An international team of astronomers has discovered the furthest radio galaxy yet, breaking the record for most distant radio galaxy ever discovered, which had been set nearly 20 years before. Its light – incredibly – is coming to us from over 12.7 billion years ago. This object was already in place when the universe was just 7 percent of its current age.
As reported in the Monthly Notices of the Royal Astronomical Society, the discovery marks a new understanding of these objects. Radio galaxies are a particular class of active galaxies that have a supermassive black hole at their center emitting impressive jets of material. The movement of particles emits radio waves, and some of these objects can be a thousand time brighter than our own galaxy in radio waves alone.
The energy to power such an incredible structure comes from the accretion of material by the supermassive black hole. The behemoths at the center of these galaxies accumulate gas and dust in a feeding frenzy, then shoot the material out in jet streams. This material is made up of charged particles and as they accelerate into intergalactic space at almost the speed of light they emit synchrotron radiation, which we detect in radio waves.
Such a setup is not common in the universe. Radio galaxies are in fact very rare, so the discovery of this far-away object puzzled the researchers. Finding a radio galaxy from the first billion years of the universe suggests that mass assembly took place on a very rapid scale.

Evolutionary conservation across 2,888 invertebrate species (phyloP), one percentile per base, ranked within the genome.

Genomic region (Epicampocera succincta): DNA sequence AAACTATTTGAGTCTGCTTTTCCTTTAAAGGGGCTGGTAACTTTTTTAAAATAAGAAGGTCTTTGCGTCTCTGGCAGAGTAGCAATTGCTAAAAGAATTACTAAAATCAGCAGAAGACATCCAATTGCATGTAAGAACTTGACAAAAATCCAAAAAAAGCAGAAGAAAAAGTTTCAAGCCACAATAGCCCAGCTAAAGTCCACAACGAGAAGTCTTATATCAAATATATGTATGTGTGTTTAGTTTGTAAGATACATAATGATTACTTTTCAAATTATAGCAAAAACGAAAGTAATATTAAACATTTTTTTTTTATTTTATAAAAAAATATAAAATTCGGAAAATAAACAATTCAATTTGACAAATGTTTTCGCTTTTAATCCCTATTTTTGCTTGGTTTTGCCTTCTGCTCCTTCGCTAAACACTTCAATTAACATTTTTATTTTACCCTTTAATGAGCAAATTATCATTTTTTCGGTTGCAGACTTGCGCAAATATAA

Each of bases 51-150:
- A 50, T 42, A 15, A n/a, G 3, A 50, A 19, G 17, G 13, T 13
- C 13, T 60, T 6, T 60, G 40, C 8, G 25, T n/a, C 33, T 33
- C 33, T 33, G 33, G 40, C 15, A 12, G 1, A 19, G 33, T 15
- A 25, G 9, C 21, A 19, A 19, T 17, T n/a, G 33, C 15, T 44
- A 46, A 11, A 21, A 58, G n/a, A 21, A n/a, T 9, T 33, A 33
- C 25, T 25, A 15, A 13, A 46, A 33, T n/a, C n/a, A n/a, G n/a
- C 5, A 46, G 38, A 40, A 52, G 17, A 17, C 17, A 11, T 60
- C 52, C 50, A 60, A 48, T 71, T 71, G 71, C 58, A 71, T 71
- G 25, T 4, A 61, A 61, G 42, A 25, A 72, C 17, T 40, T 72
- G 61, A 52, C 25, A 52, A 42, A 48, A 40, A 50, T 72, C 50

"It is very surprising how these galaxies have built up their mass in such a short period of time," lead author Aayush Saxena from the Leiden Observatory said in a statement.
"Bright radio galaxies harbor supermassive black holes. It is amazing to find such objects as early in the history of the universe; the time for these supermassive black holes to form and grow must have been very short," co-author Huub Röttgering, also at the Leiden Observatory, added.
The galaxy was first discovered by the Giant Meter-wave Radio Telescope in India, and then verified using the Gemini North telescope in Hawaii and the Large Binocular Telescope in Arizona, to confirm the distance of the object. The previous record holder, discovered in 1999 was about 150 million years older than this object.
The next generation telescopes, both in optical and infrared, as well as radio will continue to probe the mysterious infancy of the universe and perhaps find even older radio galaxies.